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Understanding Bottlenecks: How To Buy The Fastest External Hard Drive

There are numerous different types of external hard drives on the market, and choosing the fastest one is not as simple as just buying an SSD, buying a Thunderbolt drive, or a USB-C drive.

There are significant performance bottlenecks that can make even a Thunderbolt drive perform below your expectations. For example: The Thunderbolt interface can transfer data at up to 40 Gbps, which is magical compared to the 5 Gbps achievable by USB 3.0.

However, a conventional 7,200 RPM SATA hard disk drive can achieve data transfer rates that are typically 130 Mbps. This is well under what USB 3.0, USB-C (USB 3.1), and Thunderbolt can achieve, yet these drives are found in USB 3.0 enclosures anyway.

You will still be limited to 130 Mbps using any of those interfaces. It sounds absurd! However, faster drives are significantly more expensive. If you have the patience of an owl, you can easily find a 2TB HDD for $50-$70. Continue reading if you’d rather purchase a high performance drive.

You need a certain combination of technologies to achieve a high data transfer rate. If, for example you’re a 4K video editor and you have too much data to transfer, you will need:

  • A fast interface for the drive itself, such as Thunderbolt for a Mac or USB-C if you use a PC.
  • It must have a fast drive inside, such as an SSD.
  • A USB-C or Thunderbolt port on your computer. This calls for an expansion card if you don’t already have those ports built into your computer.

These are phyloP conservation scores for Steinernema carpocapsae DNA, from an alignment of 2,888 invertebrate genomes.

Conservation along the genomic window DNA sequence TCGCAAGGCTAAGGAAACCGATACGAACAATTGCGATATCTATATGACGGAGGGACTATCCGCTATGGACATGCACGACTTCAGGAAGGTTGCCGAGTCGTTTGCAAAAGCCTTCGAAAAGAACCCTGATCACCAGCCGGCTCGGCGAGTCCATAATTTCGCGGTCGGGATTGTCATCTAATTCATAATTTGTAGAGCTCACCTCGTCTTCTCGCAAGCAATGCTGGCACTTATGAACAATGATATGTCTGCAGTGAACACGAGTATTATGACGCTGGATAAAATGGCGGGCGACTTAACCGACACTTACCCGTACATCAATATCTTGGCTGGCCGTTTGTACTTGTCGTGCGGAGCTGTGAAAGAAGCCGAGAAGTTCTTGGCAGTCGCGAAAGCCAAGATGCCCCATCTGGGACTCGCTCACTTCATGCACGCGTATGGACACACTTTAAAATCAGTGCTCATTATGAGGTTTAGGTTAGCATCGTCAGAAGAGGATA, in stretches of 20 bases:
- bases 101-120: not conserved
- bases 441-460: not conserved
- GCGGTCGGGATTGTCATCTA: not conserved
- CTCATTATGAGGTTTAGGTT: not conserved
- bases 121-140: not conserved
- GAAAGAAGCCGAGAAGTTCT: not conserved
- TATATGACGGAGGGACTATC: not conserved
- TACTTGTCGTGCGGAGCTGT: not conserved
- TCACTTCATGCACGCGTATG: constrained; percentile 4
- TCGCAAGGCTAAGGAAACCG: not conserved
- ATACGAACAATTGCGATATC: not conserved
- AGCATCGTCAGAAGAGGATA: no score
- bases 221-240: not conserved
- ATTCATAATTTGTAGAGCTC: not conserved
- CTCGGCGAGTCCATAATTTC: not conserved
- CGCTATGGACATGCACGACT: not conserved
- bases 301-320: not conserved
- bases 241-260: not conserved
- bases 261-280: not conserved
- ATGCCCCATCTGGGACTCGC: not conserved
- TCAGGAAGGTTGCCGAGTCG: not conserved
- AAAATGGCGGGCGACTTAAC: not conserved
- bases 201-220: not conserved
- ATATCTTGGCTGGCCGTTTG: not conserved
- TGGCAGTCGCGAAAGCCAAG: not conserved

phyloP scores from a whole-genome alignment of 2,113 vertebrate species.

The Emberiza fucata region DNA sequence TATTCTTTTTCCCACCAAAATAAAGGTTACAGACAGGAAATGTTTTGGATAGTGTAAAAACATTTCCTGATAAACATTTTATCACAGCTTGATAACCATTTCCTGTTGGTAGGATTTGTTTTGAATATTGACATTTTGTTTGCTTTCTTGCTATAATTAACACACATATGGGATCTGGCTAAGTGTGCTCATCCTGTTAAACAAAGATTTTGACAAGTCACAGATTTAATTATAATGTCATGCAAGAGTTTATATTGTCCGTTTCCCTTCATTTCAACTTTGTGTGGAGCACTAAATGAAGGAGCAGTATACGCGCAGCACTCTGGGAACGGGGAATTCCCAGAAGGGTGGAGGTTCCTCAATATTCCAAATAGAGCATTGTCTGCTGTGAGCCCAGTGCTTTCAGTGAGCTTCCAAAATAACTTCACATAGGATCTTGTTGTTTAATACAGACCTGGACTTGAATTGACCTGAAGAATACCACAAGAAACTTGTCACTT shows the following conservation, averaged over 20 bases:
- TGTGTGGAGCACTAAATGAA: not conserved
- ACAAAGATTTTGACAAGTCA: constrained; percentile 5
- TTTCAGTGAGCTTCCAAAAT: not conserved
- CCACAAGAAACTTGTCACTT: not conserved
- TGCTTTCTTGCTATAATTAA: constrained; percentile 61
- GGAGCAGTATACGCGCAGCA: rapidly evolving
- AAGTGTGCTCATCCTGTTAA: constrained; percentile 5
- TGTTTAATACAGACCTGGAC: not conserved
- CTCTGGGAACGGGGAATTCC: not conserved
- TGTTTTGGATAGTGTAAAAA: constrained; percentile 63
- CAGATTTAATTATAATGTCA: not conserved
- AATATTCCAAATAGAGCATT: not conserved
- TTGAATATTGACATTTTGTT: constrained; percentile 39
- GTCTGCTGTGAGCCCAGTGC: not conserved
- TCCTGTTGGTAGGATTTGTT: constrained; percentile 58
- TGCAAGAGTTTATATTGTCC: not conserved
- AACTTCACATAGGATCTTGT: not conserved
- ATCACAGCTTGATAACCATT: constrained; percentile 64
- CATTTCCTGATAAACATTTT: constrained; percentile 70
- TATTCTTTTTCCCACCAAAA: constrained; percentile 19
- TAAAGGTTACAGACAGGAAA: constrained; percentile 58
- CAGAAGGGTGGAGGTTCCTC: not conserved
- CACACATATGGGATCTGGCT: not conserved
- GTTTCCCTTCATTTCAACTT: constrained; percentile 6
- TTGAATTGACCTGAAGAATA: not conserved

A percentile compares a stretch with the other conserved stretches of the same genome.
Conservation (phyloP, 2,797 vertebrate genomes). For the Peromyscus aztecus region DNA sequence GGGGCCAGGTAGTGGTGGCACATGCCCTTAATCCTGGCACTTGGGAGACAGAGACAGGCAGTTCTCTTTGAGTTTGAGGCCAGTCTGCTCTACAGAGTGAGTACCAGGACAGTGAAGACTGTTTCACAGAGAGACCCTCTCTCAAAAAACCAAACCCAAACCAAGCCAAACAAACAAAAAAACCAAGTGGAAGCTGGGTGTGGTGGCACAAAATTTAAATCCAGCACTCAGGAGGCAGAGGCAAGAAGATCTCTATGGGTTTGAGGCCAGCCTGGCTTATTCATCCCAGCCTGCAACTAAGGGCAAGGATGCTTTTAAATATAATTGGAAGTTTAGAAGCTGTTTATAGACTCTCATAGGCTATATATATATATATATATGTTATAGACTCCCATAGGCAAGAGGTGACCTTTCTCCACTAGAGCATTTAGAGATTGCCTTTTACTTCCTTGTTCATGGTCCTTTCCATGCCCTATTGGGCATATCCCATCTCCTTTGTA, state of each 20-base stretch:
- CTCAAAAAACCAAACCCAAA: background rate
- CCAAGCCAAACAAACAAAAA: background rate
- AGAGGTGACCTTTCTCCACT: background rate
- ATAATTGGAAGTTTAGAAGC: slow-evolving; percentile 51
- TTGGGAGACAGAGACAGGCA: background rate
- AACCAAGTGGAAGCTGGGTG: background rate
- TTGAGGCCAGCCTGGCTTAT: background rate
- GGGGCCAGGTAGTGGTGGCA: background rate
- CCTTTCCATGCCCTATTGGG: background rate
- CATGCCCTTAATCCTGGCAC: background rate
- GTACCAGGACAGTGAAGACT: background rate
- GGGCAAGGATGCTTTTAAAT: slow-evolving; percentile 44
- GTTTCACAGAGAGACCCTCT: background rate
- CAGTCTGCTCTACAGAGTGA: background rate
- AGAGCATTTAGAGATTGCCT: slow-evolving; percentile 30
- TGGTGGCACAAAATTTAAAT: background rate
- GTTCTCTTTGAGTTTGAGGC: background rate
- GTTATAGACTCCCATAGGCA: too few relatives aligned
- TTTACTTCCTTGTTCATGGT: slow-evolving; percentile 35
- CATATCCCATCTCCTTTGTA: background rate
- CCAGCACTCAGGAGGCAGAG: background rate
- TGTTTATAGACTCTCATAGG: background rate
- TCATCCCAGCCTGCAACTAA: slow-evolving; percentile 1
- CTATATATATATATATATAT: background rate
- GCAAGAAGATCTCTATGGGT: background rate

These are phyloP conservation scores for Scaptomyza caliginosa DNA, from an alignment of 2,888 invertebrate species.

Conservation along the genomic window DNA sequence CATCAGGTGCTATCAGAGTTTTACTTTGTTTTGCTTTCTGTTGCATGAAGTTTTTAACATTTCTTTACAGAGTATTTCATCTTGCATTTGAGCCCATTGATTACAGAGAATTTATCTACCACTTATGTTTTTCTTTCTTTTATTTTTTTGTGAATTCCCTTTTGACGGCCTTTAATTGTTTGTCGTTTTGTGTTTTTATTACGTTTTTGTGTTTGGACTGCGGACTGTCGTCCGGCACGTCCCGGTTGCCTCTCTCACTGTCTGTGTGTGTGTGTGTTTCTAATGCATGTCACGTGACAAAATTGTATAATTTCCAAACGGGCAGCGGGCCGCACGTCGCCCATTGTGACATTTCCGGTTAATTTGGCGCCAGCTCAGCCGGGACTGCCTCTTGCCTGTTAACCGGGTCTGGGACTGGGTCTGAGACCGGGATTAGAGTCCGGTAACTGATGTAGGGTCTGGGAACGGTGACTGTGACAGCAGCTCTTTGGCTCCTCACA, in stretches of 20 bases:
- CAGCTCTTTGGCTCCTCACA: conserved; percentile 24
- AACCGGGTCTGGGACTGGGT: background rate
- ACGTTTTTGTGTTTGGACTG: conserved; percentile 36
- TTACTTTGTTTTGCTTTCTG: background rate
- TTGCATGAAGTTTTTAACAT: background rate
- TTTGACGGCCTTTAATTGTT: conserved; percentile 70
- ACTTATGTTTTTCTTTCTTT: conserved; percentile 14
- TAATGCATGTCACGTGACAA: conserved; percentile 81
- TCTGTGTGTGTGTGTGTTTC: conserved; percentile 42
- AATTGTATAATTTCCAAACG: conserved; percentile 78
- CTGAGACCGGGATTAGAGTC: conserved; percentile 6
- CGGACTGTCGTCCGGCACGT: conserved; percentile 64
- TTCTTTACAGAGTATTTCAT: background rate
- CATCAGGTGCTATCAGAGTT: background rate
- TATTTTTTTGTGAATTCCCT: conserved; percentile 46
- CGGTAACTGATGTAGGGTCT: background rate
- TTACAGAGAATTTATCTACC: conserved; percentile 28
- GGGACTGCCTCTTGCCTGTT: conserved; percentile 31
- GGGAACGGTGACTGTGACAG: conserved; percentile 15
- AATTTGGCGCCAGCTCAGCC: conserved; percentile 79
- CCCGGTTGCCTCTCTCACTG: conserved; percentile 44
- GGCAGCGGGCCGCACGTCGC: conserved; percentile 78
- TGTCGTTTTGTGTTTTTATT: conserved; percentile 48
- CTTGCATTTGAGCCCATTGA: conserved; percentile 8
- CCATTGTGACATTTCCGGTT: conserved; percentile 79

• The Internet: The Internet is the absolute best place to find these things quickly, as they are only a search query away.

The fastest combination I know if is an SSD with a Thunderbolt port, but those aren’t the easiest to find, and most PCs don’t have Thunderbolt ports, but some of them come with USB-C ports! The USB-C drives are more readily available.

An example of a USB-C SSD that can transfer data at speeds of 540 MB/s is the Samsung T5. 540MB/s actually matches the transfer rate of a SATA SSD, which makes perfect sense, as it most likely contains a SATA SSD (the shape of it is a good hint).

NVMe PCIe SSDs can achieve much higher data transfer rates than SATA SSDs, 3,500 Mbps in some cases. External PCIe SSDs are not readily available. However, PCIe <> USB converters are. I can’t comment on the performance of those, as I don’t have enough information on them.

The closest SSD I found to the NVMe speeds mentioned above is a Plugable 480GB model, which claims to achieve transfer rates of up to 2,400 MB/s.


  • 7,200 RPM or 5,400 RPM Thunderbolt drives. Thunderbolt is expensive and not supported by most devices, so you need to make it worth it by taking advantage of its speed (i.e Getting a Thunderbolt SSD instead).
  • Thunderbolt drives with SATA drives in them (revealed by a transfer rate of ~500Mbps, a square shape/or they’re obviously too heavy to be SSDs).
  • Anything with a rating under 500MB/s if you are transferring RAW or 4K videos frequently. Transferring that at such slow speeds is sheer torture.
  • Anything costing over $100 that has a mechanical hard drive in it (5,400 RPM and 7,200 RPM ratings are a hint) and is under 2TB.

The transfer rates of the various SSDs, and other drives.

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